Travel tips for Canadians

on: Travel
Travel tips for Canadians

On a recent flight from Havana to Toronto, I sat beside Dennis, a retired commercial pilot who was visiting Cuba for the first time. He had chosen Havana to experience Cuban culture and to see the sights in one of the biggest cities in the Caribbean.

While all inclusive packages are still, by far, the most popular type of vacation for Canadians, they can't give you the whole picture. I applaud Dennis for traveling off the beaten path - while he had a good experience overall, he did have some difficulties with the language and with getting around.

Whether you decide to book a week in a Havana hotel or merely want to come 'In for a day or two from Varadero or Cienfuegos, here is some advice for Canadians traveling on their own.

What to do in Havana
There are many wonderful parts of Havana to explore - the city's 8 km ocean walk called the Malec6n and up 23rd street in Vedado with the sloping part near the water known as La Rampa. Centro Habana has the Cal/ej6n de Hamel, an alleyway full of art, music, and dance which is featured in this magazine. Old Havana should be explored along the harbour road where you will find the Dos Hermanos Bar and the nearby Museum of Rum. Crossing through the heart of Old Havana is the pedestrians only Obispo Street with its many fascinating shops and cafes. Prado Street branches up from the Malec6n, past Cuba's Central Park and the Capitolio building, and has several hotels with sidewalk terraces, ideal for having lunch and watching the passing parade of old cars and interesting people.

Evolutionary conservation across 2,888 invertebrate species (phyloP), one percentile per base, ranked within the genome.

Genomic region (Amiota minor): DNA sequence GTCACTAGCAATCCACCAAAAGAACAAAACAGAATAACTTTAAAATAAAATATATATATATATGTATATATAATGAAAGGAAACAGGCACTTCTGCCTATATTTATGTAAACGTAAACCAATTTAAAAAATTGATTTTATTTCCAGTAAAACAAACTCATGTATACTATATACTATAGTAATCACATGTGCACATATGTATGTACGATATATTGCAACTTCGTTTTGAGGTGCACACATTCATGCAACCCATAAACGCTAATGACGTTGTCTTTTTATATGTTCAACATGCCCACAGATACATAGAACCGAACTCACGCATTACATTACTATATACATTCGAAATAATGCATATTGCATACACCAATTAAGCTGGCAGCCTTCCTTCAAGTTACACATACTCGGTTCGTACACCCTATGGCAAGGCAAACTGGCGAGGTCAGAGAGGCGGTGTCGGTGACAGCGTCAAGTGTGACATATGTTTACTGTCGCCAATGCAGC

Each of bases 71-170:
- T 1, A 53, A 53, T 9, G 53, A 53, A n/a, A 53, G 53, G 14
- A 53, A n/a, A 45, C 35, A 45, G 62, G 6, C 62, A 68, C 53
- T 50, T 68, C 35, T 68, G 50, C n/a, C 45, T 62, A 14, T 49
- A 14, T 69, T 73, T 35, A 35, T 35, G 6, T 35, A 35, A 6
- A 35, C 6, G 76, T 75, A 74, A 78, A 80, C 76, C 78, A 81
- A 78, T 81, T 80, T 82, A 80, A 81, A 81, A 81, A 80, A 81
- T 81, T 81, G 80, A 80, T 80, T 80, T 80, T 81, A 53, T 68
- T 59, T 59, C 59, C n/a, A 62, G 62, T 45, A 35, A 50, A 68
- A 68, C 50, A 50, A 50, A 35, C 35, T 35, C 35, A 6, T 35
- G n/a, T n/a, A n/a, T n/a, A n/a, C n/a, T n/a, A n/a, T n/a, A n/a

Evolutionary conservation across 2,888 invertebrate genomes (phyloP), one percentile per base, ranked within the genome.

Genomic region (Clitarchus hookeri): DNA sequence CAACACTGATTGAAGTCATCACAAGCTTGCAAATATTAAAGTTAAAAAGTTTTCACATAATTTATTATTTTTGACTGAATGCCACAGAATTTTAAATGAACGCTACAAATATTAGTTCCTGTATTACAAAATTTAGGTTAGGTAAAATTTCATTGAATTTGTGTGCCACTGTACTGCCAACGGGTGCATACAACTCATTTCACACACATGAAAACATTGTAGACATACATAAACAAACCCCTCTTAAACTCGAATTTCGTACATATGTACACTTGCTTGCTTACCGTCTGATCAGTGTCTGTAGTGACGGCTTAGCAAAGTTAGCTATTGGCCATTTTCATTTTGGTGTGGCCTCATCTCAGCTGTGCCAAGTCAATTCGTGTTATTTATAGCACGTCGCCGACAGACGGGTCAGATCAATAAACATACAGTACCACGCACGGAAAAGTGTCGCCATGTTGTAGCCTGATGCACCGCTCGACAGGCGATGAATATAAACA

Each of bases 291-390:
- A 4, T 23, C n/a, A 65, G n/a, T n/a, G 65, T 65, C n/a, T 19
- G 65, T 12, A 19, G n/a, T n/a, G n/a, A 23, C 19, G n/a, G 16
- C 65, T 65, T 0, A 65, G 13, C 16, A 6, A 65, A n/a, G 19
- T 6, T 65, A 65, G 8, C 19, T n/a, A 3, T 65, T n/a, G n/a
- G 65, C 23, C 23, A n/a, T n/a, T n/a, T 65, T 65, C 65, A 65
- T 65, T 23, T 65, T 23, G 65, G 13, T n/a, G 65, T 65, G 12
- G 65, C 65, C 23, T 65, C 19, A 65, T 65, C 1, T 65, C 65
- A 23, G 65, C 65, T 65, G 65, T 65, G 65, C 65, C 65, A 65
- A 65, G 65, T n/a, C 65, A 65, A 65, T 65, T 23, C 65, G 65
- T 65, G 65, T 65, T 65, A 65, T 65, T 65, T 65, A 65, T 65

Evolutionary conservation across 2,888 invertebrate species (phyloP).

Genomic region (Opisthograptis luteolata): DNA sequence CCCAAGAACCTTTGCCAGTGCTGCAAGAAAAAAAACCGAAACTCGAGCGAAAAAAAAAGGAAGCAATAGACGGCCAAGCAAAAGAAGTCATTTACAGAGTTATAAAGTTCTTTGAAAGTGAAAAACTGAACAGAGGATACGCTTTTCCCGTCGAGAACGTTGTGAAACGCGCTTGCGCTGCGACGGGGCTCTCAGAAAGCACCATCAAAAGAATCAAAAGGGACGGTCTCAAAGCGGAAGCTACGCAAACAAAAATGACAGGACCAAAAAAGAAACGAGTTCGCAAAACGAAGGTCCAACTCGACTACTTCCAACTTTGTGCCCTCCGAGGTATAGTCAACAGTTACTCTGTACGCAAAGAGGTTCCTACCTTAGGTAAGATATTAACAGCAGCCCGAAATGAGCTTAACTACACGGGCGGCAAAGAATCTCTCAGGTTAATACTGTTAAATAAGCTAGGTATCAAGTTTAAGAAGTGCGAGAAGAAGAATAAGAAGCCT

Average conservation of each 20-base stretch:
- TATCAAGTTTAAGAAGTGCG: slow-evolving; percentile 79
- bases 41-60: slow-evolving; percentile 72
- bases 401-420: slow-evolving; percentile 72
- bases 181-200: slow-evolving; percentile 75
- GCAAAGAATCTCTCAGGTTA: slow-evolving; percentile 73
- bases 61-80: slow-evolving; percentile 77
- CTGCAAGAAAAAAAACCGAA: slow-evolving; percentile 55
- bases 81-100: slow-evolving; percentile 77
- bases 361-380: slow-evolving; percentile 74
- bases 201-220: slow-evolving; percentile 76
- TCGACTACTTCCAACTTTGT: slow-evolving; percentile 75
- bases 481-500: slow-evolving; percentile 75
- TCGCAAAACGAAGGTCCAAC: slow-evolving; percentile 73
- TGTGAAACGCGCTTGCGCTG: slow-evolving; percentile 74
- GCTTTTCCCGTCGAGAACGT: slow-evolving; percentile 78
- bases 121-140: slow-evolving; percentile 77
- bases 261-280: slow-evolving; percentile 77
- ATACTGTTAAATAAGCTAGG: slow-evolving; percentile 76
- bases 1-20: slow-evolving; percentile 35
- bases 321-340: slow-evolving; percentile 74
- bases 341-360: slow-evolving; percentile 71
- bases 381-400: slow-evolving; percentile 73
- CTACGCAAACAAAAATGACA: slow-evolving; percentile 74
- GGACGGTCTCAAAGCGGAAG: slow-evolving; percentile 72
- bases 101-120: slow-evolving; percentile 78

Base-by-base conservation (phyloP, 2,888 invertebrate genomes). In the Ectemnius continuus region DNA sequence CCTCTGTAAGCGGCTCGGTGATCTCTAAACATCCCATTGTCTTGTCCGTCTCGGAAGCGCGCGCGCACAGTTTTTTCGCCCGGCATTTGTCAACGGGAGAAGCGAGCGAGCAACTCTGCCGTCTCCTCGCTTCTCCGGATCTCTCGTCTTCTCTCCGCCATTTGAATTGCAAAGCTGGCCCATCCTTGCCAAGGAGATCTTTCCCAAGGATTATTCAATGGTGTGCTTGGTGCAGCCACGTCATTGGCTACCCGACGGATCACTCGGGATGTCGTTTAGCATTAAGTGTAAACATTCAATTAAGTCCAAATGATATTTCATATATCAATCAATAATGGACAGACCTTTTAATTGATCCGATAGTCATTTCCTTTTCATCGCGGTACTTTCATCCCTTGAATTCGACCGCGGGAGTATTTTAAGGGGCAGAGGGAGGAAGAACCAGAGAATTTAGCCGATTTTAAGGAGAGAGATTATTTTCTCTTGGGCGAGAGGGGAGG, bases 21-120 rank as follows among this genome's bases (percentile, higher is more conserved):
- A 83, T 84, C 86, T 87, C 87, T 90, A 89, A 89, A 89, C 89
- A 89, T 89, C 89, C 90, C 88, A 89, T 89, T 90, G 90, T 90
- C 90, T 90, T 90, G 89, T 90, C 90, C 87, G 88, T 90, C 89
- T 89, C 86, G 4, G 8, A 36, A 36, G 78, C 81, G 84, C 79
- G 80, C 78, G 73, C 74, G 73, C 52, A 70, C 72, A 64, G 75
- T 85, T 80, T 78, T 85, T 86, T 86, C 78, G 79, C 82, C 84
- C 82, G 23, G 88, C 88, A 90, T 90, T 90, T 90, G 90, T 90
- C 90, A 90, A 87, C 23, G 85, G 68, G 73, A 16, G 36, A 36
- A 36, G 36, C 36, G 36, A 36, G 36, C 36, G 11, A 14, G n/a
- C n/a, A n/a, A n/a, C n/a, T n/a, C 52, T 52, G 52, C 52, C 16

Nightlife
There are numerous cafes, restaurants , bars, nightclubs, piano bars and dance clubs throughout Havana - too many to list in this article. We suggest that you visit www.cubaplus.ca and click on "What's On in Havana" to get updated listings of many of the city's best venues. There is something for everyone - whether you want to sit at a table and listen to great Latin jazz, or in a theatre box to catch world class ballet, or at a bar to listen to a talented Cuban trio or quartet, or a full on club to dance to Salsa or Reggaeton.

Beaches
The best beach close to Havana is at Playa del Este or the East Beaches, a 20 minute drive under the tunnel and about $15 CUC by taxi. Each part of this long stretch has its own name and personality. For a quiet time with a family, you may want to go to Tarara or Megano. For a younger scene and bigger crowds, head for Santa Maria.

What to Bring to Cuba
Pack everything you might need - don't count on finding it locally. Definitely bring a sun hat and sun block. Bring an umbrella in case it rains and insect repellent in case there are mosquitoes. Bring at least one sweater or a jacket during the winter as the evenings can be quite cool.



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